Photo by Edgar Chaparro on Unsplash

Dirty, Filty Data

Unpublished NYTimes OpEd c.2013

Silicon valley has a secret, and it’s hiding in plain sight. The greatest heist in the history of mankind isn’t happening on Wall Street — sorry “Occupy” — and it’s not underground in Vegas during a boxing match. Nope. It’s happening right here, in Northern California.

The take isn’t cash, gold, or jewels — that would be too obvious. Instead, we’re taking data. I’m talking warehouses full of it.

We aren’t exactly stealing it from you either, but instead, and here’s the beautiful part, we’re building ways to make it easy for you to just give it to us. The players aren’t some anonymous group of hackers, because this isn’t the 90s. We’re millennials, and we have faces, names, bios, and @handles. Our kingpins are always open to the public. A guy named Zuck has made the world a more connected place. A bald man in Seattle is about to bring us Jetson’s style delivery, and there are a couple of guys who made getting lucky popular long before Daft Punk, and they go by Larry & Sergey. But remember, we’re the good guys. None of us really like that the NSA is trying to steal your data from us, but mostly because we don’t have an API deal.

It turns out I became part of this Game of Data Thrones without even knowing it. I’ve had guys in Men-in-Black suits take our company’s laptops. I’ve gotten “F*ck You” calls from some of the world’s “Most Admired Companies.” I’ve paid people off to avoid trial. I’ve set up foreign companies to legally launder money back into the US to avoid taxes. I’ve “whacked” people because they “flipped”..and when I say “whacked,” I mean I’ve gotten them to quit so I could take back stock options. #VestingCliffFTW. Oh, and I walked into a real estate negotiation with cash, and closed on the spot, and named my liar The Haus of Hipstamatic.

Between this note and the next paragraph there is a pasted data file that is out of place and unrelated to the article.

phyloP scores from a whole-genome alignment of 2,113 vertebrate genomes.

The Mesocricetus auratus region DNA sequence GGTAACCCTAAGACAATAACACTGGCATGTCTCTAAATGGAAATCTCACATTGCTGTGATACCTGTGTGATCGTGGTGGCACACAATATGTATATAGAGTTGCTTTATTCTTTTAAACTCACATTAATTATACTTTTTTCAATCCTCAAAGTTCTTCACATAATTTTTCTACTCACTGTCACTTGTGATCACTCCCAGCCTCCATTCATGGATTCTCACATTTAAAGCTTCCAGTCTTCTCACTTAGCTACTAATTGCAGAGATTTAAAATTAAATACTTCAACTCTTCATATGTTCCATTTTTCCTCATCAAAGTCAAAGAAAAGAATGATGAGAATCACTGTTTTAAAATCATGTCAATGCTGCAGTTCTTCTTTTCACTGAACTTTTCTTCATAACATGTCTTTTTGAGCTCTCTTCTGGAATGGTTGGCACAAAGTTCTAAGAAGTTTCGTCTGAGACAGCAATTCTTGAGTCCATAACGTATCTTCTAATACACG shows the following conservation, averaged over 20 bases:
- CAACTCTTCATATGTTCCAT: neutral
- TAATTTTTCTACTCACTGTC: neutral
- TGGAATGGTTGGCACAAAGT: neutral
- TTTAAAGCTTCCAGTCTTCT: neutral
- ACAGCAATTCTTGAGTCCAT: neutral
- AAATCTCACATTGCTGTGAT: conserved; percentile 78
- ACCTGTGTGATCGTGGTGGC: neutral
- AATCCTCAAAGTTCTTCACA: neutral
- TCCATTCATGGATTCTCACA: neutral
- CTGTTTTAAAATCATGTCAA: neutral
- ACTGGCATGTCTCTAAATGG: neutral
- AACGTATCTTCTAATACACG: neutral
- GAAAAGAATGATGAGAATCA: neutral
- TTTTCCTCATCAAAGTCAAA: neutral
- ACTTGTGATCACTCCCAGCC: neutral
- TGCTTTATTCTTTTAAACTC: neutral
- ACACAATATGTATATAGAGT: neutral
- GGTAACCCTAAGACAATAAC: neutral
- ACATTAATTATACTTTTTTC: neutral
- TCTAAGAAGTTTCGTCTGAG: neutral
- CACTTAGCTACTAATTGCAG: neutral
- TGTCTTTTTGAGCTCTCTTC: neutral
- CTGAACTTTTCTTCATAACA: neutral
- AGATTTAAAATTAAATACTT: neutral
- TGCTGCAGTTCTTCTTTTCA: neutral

If this were Hollywood, I’d be a super villain — and at times, I’ve felt that way. But this is the valley baby, and I’m just another entrepreneur you’ve never heard of, and we’re the heroes. Let’s be real, I’m just some middle-class kid from the midwest who had an idea and built a dream by being in the right place, with the right idea, at the right time. My co-founder and I told ourselves that we moved to San Francisco for the weather, which is partly true. But the reality is, this is the perfect place to bet big on becoming one of the elite. But I’m no Kanye, and my peers aren’t Larry Ellison and Steve Jobs. As a member of the creative class, my peers are Andy Warhol, Jay Gatsby, and Guy Laliberté. Those are my icons.